Diagnosed ADHD -
What do you do now?

Diagnosed ADHD. What Now?

Your child has been diagnosed ADHD and what seemed to be a normal life has been turned upside down. In some way you feel relieved to have a name and explanation for the strange behavior your childe has that took your world by storm. At least you now know why the school and maybe other people too, says that your child is disruptive, uncontrollable, and a trouble maker. However, what is the next step?

You Still Have A Normal Child
Firstly, almost all child neurologists will agree that you should not think that your child is abnormal or have a brain defect. It might be true that your child act out of the ordinary, but this does not mean your kid is abnormal, or have something wrong with his or her brain. It is commonly found that the school setting or parenting methods are not optimally suitable. Before you take any drastic steps such as accepting medication, reputable child neurologists will tell you to first see if the problem might not be the school or conditions in your home that are causing this out of the ordinary behavior. 

Considering Drugs
Giving drugs to children to treat ADHD is a very controversial topic. Many doctors believe that giving ADHD drugs to children is just a way of suppressing their behavior and do not address the problem causing the behavior problems. One must clearly understand that there is a huge difference between a child that truly suffers from ADHD and a normal child that are simply being a busy, healthy, naughty kid at times. It is important to remember that you can not expect a child to act normal when he is bored and stuck in an overcrowded classroom. The rule should be that drugs should be the last resort and used only in instances where there are really serious problems. 

The Importance of Therapy
When your child is diagnosed ADHD, it is vital to know that this is not something you will be able to cure overnight or in a day or two. Dealing with ADHD requires the involvement of skilled people such as a psychologist who specializes in ADHD, your family doctor, and school teachers. You as a parent play the main part in the success of your child’s treatment. Substandard parenting is not the cause of ADHD, but poorly organized living conditions will certainly increase the problem.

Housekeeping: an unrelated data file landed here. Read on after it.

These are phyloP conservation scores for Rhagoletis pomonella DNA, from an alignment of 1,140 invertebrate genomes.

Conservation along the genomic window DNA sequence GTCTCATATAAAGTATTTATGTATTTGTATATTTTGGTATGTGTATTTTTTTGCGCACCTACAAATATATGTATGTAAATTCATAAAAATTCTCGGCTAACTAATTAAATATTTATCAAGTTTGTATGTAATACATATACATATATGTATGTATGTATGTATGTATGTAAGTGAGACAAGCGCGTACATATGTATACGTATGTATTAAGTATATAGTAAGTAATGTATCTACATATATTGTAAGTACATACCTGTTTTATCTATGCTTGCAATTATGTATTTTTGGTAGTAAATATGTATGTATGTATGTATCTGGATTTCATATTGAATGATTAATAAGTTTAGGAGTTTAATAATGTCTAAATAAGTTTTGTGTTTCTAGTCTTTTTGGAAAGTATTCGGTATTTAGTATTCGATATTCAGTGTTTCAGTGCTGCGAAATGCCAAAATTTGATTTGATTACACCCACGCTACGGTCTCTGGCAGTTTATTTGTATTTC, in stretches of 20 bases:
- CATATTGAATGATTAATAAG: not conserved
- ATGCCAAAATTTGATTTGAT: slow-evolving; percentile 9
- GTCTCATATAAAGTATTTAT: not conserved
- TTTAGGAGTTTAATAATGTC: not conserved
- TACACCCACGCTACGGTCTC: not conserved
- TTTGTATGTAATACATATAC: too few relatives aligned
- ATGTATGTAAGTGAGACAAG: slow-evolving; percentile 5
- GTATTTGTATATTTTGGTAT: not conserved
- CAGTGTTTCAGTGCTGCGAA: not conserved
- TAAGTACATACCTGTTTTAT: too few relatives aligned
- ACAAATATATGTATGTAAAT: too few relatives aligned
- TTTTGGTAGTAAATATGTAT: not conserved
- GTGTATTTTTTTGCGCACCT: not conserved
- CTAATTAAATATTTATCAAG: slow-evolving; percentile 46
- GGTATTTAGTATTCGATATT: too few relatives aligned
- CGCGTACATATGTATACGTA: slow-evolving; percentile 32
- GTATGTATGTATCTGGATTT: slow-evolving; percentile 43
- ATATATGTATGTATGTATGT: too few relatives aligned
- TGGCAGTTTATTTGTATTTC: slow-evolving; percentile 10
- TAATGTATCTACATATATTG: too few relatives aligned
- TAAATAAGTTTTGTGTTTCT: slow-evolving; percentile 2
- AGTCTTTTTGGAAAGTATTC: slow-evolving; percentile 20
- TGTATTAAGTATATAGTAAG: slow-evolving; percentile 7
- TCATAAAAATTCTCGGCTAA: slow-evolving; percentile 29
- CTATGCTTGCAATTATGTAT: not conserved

What You Can and Should Do
Regardless if you choose to make use of medication or not, you should make effort to make changes and improve conditions at home and combine all therapy measures to function optimally. Routine and specific structure at home is a very important factor in treating ADHD. You need to make sure that your kid knows exactly when it is time to do homework, do his or her chores, time for meals, watching television, playing outside, bed time and time to wake up. Be sure to be consistent with these routines and should your child do not keep to the rules, that there are consequences you will have to suffer. This however means that you will have to make sure that your child clearly knows what is expected of him or her and that they understand. Further, you need to stress and reward good behavior. 

The Four Golden ADHD Parent Rules

Rule No 1: Ensure that you maintain a positive relationship with your child and always look for something to praise. 

Rule No 2: Regardless of how upset or angry you are, never yell or fight. You will not be able to achieve any positive result by acting negatively. Stay calm and collected even if you feel you are about to explode. Draw back from an emotional or potentially tense situation and only react or discuss it once everyone is calm and relaxed. 

Rule No 3: Ensure that your child and his living conditions and area are constantly structured and organized. 

Rule No 4: Repeat the first three rules continuously and be unrelenting.

There is no quick fix for dealing with a child that is diagnosed ADHD. The best advice is to be patient, persistent in a loving, positive, and caring way and by keeping up with the suggested therapy even if it feel at times it does not work. 

Return to My Kids Best Fitness and Nutrition from Diagnosed ADHD 

Return to Children with ADHD